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Government & Politics

With a Final Frenzy, the 444th General Assembly Adjourns

Balloons and confetti rain from the gallery as the Senate adjourns Sine Die for the 2022 session. Photo by Bruce DePuyt.

With most of this year’s heavy lifting behind them, Maryland lawmakers capped their 2022 session — their last day of legislating before facing voters in November — with a final sprint Monday that blended frenetic sausage-making with a festival atmosphere.

With sun-splashed receptions and a midnight confetti drop, it was the most normal Sine Die the State House complex has seen since 2018, as it was the first time this cycle that the close of a legislative session was not overtaken by the sudden death of a beloved presiding officer or the COVID-19 pandemic.

The state’s 188 lawmakers churned through hundreds of bills, left more than a few behind, and played the usual parliamentary games. They also took time to celebrate retiring colleagues — including many trailblazing committee chairs better known in Annapolis than in the outside world — for whom Monday represented the last spin of the legislative wheel.

Among the bills that received final passage on Monday were a compromise to increase local budgets for highway repairs, measures to enhance Maryland’s cybersecurity response efforts, and a bill — introduced but not passed for several years — that would raise the age that minors are legally allowed to marry to 17 with permission from their parents or guardians.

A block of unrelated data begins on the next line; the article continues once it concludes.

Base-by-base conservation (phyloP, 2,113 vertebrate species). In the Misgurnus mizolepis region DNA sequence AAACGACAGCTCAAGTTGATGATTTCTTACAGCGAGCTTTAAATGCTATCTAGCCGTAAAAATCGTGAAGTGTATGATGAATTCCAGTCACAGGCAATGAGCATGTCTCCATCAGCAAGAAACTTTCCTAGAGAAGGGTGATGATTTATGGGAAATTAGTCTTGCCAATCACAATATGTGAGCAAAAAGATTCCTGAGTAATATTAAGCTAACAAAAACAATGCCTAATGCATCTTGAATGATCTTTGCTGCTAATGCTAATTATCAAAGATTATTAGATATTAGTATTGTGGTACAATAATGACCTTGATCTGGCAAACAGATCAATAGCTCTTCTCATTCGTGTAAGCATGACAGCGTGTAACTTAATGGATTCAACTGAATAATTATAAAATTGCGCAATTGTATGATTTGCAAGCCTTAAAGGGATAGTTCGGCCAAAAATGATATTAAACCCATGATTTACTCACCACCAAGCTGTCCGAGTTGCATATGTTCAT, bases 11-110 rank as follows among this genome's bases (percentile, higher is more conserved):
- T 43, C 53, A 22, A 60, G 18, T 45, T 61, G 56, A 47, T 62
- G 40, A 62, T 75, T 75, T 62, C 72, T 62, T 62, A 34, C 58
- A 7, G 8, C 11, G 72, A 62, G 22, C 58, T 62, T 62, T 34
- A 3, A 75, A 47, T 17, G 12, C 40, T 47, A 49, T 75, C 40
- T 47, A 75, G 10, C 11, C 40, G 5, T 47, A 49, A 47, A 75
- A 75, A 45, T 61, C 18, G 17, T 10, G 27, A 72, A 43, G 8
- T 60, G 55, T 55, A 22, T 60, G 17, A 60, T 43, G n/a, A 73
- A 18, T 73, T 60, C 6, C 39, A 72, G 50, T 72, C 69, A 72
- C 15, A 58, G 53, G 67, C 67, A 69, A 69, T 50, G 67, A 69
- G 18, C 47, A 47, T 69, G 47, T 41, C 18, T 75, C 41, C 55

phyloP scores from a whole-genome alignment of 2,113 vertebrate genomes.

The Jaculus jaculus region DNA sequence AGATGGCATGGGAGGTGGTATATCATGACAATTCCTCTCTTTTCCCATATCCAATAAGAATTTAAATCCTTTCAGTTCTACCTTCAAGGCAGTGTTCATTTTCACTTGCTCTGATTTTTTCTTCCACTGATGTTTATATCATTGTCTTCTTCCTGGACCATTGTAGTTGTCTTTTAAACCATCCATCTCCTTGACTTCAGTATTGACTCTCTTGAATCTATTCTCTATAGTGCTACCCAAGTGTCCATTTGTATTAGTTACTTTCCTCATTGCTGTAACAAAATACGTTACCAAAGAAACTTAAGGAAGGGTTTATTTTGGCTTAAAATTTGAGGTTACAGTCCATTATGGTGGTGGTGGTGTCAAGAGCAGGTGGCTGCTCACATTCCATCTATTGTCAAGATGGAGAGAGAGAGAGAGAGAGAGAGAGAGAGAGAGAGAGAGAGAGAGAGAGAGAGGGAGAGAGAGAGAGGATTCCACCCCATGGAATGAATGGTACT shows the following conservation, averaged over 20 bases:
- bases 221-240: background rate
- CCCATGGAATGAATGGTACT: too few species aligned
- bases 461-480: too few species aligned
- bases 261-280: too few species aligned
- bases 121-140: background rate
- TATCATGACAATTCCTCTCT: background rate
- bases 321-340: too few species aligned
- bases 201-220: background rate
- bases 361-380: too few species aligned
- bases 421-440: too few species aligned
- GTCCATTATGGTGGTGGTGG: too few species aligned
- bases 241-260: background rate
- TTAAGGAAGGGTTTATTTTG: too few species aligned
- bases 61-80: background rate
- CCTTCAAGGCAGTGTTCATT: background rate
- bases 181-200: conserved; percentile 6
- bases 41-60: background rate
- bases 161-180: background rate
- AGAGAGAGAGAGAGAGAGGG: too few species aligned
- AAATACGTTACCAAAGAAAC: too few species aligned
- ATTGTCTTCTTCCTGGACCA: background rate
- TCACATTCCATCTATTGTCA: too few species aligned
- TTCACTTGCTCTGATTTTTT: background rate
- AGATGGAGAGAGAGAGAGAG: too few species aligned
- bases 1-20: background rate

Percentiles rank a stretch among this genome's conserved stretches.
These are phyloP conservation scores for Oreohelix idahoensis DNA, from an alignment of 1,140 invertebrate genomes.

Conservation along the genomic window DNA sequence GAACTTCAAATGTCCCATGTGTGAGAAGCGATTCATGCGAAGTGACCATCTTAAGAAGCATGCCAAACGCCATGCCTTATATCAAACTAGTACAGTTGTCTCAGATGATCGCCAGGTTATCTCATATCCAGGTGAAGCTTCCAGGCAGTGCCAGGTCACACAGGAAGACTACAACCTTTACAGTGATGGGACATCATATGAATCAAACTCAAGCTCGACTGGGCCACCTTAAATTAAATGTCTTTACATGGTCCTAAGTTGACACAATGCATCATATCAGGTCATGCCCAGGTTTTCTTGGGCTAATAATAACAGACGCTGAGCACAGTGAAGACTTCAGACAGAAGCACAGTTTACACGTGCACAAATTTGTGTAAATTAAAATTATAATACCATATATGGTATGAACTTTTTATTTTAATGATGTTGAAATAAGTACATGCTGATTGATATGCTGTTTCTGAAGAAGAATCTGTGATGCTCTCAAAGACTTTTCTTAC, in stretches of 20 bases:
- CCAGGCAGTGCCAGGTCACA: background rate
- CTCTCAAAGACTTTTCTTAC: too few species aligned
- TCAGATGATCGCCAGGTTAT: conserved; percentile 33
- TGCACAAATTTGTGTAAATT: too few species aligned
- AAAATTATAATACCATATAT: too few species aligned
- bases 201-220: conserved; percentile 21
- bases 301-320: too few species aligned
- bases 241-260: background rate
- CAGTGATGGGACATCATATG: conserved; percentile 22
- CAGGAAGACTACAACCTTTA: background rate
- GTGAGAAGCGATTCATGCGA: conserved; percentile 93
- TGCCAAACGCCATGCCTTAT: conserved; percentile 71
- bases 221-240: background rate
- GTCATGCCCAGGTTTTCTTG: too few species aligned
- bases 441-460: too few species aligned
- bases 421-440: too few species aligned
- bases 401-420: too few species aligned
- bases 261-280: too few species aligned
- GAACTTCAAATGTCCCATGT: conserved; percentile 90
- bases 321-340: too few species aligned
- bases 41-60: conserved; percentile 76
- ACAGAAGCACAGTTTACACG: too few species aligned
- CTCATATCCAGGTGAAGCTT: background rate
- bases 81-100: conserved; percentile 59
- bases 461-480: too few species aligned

The George “Walter” Taylor Act, which would ban fire-fighting foam, food packaging, rugs and carpets that contain the chemical PFAS, also received final approval on Monday. Exposure to the chemical has been linked to certain cancers, reduced immune system function, developmental delays, decreased fertility and hypertension in pregnant women. The bill was named after a veteran firefighter who died of cancer after 31 years of service.

Earlier in the legislative session, lawmakers approved bills that accelerated the state’s greenhouse gas reduction goals, banned the sale and possession of untraceable “ghost” guns, cut taxes, established a statewide paid family and medical leave program for millions of workers, and expanded the state’s abortion rights laws in the face of restrictions elsewhere in the country.

Other bills met their demise in the final moments of the legislative session. Senators delayed debate on a bill that would have established “safe harbor” provisions in Maryland law to protect victims of child sex trafficking from prosecution. The measure failed to come back up for discussion and died.

A brief progressive uprising on the House floor late Monday night killed a bill that would have provided a raise to the next Frederick County sheriff.